GSC1989
09-15-2010, 06:56 PM
I calculated I will be graduating from uni at 26 years old, compared to some of my peers( JC route) at 25 years old. Will I be disadvantage?

I think the bigger question is whether you would have been at a bigger disadvantage compared to not having done the course at all. (Not that I am suggesting you are thinking along this route, just pointing out another perspective of looking at the issue) Personally, I don't think the one year difference matters that much.

On the bright side, you have at least one additional year of relevant additional background experience from your polytechnic which will help you appreciate your major in university better :o.

lets say your grad at 26 and worked a few years as an engineer, and decide to switch to finance. employers won't consider you as a fresh grad even though you have no prior experience. your working experience as an engineer still counts (as long as it isn't something like just a few months...), you basically have to show what sort of transferable skills you have.

I do agree with this. There are many engineers who have plied their trade in finance and while not all of them are doing that well, there is still a considerable amount making it due to their mathematical and analytical foundations.

The last part of HappyGoLucky's post is very good advice though :).

slayercsa
09-15-2010, 10:45 PM
I think the bigger question is whether you would have been at a bigger disadvantage compared to not having done the course at all. (Not that I am suggesting you are thinking along this route, just pointing out another perspective of looking at the issue) Personally, I don't think the one year difference matters that much.

On the bright side, you have at least one additional year of relevant additional background experience from your polytechnic which will help you appreciate your major in university better :o.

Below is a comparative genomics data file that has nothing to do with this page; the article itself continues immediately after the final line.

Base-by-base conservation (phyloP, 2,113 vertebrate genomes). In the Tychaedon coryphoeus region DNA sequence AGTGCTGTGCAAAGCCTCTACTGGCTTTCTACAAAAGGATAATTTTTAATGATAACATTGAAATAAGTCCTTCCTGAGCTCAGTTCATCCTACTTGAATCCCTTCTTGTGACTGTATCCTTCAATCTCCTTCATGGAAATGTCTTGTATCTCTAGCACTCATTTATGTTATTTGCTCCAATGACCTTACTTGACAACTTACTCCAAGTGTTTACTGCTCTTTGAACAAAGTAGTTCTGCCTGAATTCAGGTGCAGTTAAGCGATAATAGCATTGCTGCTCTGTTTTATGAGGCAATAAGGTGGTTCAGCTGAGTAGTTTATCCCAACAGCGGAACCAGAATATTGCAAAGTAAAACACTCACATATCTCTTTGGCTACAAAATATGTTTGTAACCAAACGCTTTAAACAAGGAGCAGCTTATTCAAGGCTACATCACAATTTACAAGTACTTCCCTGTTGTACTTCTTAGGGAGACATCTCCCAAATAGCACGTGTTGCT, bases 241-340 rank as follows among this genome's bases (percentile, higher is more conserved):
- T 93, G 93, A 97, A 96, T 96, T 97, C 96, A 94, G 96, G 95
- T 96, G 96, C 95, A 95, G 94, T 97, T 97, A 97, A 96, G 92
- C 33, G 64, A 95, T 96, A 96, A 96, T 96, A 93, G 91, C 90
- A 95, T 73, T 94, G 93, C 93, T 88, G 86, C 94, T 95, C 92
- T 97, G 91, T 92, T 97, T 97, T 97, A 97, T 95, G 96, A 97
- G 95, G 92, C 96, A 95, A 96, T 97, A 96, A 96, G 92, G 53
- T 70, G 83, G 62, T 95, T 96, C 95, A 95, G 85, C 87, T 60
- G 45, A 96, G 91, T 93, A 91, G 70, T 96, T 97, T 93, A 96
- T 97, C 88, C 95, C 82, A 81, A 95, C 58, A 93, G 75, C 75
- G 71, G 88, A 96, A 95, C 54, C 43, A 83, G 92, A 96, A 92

...

The last part of HappyGoLucky's post is very good advice though :).

PS: Diploma differ from degree..so maybe you are mistaken about the relevant additional background experience.

Ya...I was just citing engineering -> finance as an example, since I can't really think of what I can jump to if I start off from finance.

HappyGoLucky
09-16-2010, 10:21 AM
Ya...I was just citing engineering -> finance as an example, since I can't really think of what I can jump to if I start off from finance.

I've seen people move from finance to communications.

usually they'll make a gradual switch to financial journalism, or doing PR for finance industry... and then make they'll make the complete switch after gaining some experience.

it really depends what sort of jobscope you are looking into in finance. its a rather broad industry.

Groupon
04-02-2011, 08:44 PM
well, it will raise questions during interviews. and some management trainee programs and postgrad scholarships have age limits.


here's an example of a management trainee program with an age cap:

Kraft Food Management Trainee Program is a 24-month program designed to nurture the best talent to grow with our business... What we are looking for: Less than 1 year professional working experience and aged below 27 years

http://sg.jobsdb.com/SG/EN/Search/JobAdSingleDetail?jobsIdList=400003000384318